Pneumatic Resistive Tube

Pneumatic pipe accounting for pressure loss and added heat due to flow resistance


Pneumatic Elements


The Pneumatic Resistive Tube block models the loss in pressure and heating due to viscous friction along a short stretch of pipe with circular cross section. Use this block with the Constant Volume Pneumatic Chamber block to build a model of a pneumatic transmission line.

The tube is simulated according to the following equations:

pipo={RTipi·32μLAD2·Gfor Re < Relam(laminar flow)f·RTipi·LD·G22A2for Re > Returb(turbulent flow) 


pi, poAbsolute pressures at the tube inlet and outlet, respectively. The inlet and outlet change depending on flow direction. For positive flow (G > 0), pi = pA, otherwise pi = pB.
Ti, ToAbsolute gas temperatures at the tube inlet and outlet, respectively
GMass flow rate
μGas viscosity
fFriction factor for turbulent flow
DTube internal diameter
ATube cross-sectional area
LTube length
ReReynolds number

The friction factor for turbulent flow is approximated by the Haaland function


where e is the surface roughness for the pipe material.

The Reynolds number is defined as:


where ρ is the gas density and v is the gas velocity. Gas velocity is related to mass flow rate by


For flows between Relam and Returb, a linear blend is implemented between the flow predicted by the two equations.

In a real pipe, loss in kinetic energy due to friction is turned into added heat energy. However, the amount of heat is very small, and is neglected in the Pneumatic Resistive Tube block. Therefore, qi = qo, where qi and qo are the input and output heat flows, respectively.


Use the Variables tab in the block dialog box (or the Variables section in the block Property Inspector) to set the priority and initial target values for the block variables prior to simulation. For more information, see Set Priority and Initial Target for Block Variables.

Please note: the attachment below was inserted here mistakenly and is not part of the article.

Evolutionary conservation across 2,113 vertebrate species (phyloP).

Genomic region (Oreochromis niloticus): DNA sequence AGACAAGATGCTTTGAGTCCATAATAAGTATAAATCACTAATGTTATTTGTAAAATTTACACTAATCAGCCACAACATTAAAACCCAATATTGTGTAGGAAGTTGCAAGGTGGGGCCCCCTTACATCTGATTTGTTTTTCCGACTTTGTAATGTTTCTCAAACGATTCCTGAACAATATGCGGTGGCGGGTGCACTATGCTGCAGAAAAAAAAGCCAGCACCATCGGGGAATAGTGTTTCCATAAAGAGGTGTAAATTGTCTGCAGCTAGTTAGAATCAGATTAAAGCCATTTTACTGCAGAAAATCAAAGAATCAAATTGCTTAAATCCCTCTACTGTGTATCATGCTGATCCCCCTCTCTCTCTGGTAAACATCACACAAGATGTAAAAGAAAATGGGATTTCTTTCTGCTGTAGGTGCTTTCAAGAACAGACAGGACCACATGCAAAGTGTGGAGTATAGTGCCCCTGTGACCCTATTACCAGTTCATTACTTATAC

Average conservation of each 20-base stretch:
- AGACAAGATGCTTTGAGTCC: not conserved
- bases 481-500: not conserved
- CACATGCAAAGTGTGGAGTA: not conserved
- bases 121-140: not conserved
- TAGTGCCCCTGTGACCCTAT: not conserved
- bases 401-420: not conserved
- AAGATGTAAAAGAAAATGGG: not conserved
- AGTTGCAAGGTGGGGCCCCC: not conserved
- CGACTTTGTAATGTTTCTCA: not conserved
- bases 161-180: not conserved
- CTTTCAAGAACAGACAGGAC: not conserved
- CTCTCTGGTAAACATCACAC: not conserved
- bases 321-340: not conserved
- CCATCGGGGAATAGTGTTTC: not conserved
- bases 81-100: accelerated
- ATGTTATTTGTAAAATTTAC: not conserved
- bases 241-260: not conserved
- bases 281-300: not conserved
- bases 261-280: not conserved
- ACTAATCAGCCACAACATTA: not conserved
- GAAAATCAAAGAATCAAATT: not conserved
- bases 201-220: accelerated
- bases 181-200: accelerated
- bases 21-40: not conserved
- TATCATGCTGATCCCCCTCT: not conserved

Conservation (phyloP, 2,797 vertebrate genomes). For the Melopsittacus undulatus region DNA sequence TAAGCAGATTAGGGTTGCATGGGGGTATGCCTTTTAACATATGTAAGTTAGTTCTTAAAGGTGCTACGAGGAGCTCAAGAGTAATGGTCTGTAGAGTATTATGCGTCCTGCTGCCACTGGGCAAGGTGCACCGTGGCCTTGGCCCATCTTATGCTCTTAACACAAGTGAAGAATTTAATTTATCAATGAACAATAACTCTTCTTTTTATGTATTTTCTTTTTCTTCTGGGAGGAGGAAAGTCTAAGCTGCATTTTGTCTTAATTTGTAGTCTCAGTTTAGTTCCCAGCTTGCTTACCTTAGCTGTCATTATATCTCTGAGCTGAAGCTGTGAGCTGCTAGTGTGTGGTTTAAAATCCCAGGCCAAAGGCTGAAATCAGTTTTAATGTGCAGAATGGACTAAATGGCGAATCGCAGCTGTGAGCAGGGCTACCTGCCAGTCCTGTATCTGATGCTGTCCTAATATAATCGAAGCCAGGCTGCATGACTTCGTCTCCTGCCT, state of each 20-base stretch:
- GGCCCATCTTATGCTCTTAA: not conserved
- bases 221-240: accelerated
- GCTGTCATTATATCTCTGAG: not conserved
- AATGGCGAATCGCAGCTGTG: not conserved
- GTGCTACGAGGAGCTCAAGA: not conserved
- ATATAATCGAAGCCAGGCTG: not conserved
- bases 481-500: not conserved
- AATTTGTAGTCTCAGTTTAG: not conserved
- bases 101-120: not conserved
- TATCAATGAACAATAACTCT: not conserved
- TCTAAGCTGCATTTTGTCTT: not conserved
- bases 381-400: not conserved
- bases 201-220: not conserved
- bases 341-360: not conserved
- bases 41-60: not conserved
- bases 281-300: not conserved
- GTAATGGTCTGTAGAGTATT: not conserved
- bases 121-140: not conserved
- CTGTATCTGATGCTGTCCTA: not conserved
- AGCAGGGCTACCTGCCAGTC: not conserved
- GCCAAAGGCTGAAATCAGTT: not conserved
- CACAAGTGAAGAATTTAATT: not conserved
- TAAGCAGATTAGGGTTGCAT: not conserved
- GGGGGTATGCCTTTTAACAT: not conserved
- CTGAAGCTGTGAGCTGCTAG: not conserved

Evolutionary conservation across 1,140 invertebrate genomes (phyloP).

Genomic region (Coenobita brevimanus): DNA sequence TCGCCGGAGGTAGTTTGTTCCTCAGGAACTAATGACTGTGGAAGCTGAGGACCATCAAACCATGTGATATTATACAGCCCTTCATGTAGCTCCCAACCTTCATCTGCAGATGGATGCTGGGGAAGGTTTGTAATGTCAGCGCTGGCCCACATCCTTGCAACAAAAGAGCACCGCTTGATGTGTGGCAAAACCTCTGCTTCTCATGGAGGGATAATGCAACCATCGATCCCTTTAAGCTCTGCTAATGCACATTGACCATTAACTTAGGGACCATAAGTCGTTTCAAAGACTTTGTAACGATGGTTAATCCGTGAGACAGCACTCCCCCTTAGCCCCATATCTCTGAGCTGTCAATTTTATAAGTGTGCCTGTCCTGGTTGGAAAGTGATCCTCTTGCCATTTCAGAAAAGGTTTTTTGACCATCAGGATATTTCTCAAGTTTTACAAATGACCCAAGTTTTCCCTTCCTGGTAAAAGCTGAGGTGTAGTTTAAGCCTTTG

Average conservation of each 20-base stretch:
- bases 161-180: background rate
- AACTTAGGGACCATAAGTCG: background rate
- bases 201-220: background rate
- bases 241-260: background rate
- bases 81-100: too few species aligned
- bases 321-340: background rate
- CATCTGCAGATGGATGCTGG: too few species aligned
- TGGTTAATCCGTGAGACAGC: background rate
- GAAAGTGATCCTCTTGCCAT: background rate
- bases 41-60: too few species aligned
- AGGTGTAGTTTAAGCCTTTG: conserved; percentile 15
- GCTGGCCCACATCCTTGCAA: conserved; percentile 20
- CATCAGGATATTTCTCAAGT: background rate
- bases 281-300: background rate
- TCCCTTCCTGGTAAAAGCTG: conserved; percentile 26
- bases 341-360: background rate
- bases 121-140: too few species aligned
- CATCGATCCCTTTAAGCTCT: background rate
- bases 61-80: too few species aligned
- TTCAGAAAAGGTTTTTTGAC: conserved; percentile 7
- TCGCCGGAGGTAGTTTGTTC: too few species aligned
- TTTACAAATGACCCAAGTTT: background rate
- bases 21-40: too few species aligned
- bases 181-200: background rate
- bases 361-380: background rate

Basic Assumptions and Limitations

  • The gas is ideal.

  • The pipe has a circular cross section.

  • The process is adiabatic, that is, there is no heat transfer with the environment.

  • Gravitational effects can be neglected.

  • The flow resistance adds no net heat to the flow.


Tube internal diameter

Internal diameter of the tube. The default value is 0.01 m.

Tube length

Tube geometrical length. The default value is 10 m.

Aggregate equivalent length of local resistances

This parameter represents total equivalent length of all local resistances associated with the tube. You can account for the pressure loss caused by local resistances, such as bends, fittings, armature, inlet/outlet losses, and so on, by adding to the pipe geometrical length an aggregate equivalent length of all the local resistances. The default value is 0.

Internal surface roughness height

Roughness height on the tube internal surface. The parameter is typically provided in data sheets or manufacturer catalogs. The default value is 1.5e-5 m, which corresponds to drawn tubing.

Reynolds number at laminar flow upper margin

Specifies the Reynolds number at which the laminar flow regime is assumed to start converting into turbulent flow. Mathematically, this value is the maximum Reynolds number at fully developed laminar flow. The default value is 2000.

Reynolds number at turbulent flow lower margin

Specifies the Reynolds number at which the turbulent flow regime is assumed to be fully developed. Mathematically, this value is the minimum Reynolds number at turbulent flow. The default value is 4000.


The block has the following ports:


Pneumatic conserving port associated with the tube inlet for positive flow.


Pneumatic conserving port associated with the tube outlet for positive flow.

Introduced in R2009b

Was this topic helpful?